I've found Qemu to be a faster and more easily scripted alternative to Bochs. Bochs is configured either at run time (annoying if you run it a lot, like after every update) or with a config file. Personally, I don't like using config files. You do get more debug info, especially if you build it yourself with extra debugging enabled. Qemu, on the other hand, can be configured from the comand line. Also Bochs is an emulator, whereas Qemu is a JIT-based virtual machine. It's a tradeoff either way. –  Tyler Jun 14 at 5:43

It is better that you take a look at Linux 0.01 source code. it is the first version of the OS. it is very simple and informative. It is a good place to start

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You'll be wanting this book:

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I concur. I would also recommend writing a few kernel drivers for Linux (plenty of tutorials, source-code on the net), so you can get a taste of the huge amount of effort you may be getting into... –  tucuxi May 10 '10 at 6:48
    
get 3rd edition better. Operating Systems Design and Implementation (3rd Edition) –  limitCracker Apr 27 '13 at 23:49

I would recommend first study a small OS like Minix1 which was build for educational purpose or Minix3 which is POSIX compliant.

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You'll have to implement several kinds of descriptor tables to enable 32-bit mode. Enabling multi-threading isn't an easy task and will almost certainly be a prerequisite. You would probably also want to develop file system support early on to get off a floppy image or whatever you're currently using.

I'm sure you'll have come across this website in the past http://wiki.osdev.org/Main_Page but it has a lot of great articles.

You might also find this book useful for the stage of development you're at: The Indispensable PC Hardware Book it goes into great detail and has lots of diagrams, as well as some code snippets.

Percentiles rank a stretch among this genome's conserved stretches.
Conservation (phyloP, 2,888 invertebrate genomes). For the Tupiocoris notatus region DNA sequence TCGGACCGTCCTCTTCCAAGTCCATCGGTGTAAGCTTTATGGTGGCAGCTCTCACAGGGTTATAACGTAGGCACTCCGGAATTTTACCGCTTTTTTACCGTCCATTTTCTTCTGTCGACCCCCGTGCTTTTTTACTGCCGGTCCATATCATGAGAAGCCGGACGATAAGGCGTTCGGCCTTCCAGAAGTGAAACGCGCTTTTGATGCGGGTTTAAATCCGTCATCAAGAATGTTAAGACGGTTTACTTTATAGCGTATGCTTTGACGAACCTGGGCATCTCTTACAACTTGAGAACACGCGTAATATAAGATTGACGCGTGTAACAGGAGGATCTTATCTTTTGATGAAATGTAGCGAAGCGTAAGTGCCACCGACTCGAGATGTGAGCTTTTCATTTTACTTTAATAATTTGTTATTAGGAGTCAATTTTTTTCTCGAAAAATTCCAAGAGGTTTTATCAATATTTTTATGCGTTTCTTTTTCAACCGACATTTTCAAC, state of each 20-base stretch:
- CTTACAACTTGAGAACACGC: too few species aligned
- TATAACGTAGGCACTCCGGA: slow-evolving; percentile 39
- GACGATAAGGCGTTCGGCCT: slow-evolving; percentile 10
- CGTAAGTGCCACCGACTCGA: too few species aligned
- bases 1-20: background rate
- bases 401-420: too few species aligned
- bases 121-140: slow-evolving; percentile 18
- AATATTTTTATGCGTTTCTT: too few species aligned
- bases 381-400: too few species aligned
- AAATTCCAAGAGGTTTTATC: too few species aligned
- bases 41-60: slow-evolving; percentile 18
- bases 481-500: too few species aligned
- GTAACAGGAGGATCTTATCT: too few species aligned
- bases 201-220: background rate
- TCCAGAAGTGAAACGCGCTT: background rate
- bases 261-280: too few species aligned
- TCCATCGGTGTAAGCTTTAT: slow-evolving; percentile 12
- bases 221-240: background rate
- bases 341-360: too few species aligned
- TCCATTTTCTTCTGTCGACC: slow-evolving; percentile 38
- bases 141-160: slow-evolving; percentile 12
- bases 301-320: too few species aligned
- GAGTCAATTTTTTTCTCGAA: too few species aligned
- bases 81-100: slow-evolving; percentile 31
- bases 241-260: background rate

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Start with a boot loader, learn about getting a memory map, scanning the PCI bus, initialising various chips, such as the APIC, and how to switch into protected mode.

One you have the beginnings of a kernel loaded, try writing routines to which will output to the screen, read from the keyboard, get a simple debugger going, followed by a physical memory manager and then a virtual memory manager. The latter two cannot be put off for long, because every program, including the operating system, needs a way to allocate and release memory in an orderly way.

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Just to offer a novel suggestion approach... one could image the boot loader to a USB or RW CD then direct your computer to use that as a primary device. I have Vista installed and I just simply plug in a USB with the boot loader and kernel.bin file to test my toy OS. Be certain to use that same device for saving additional files or any extras so you don't corrupt your hard drive. When your OS has all the basics in place buy a junk computer, install your OS to it and expand from there.

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https://github.com/rajneshrat/ratos

This is the minimal os with following support- networking, vm support, interrupt support, Pci support.

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I did not try that OS. Can you provide a standard floppy image for those who wants to see it before trying to build their own version? –  ssh Sep 23 '13 at 20:23

If you want to develop your own operating system your best first move is to loiter in the osdev forum (http://forum.osdev.org/), and have a good read of their wiki: http://wiki.osdev.org/Main_Page.

I've found the people there to be not only knowledgeable but also incredibly helpful, they will even point out mistakes in your code snippets!

I started with the x86 tutorial by James Molloy (google it I'm not allowed to post this link). You can start off with his code and then hack, hack, hack :-).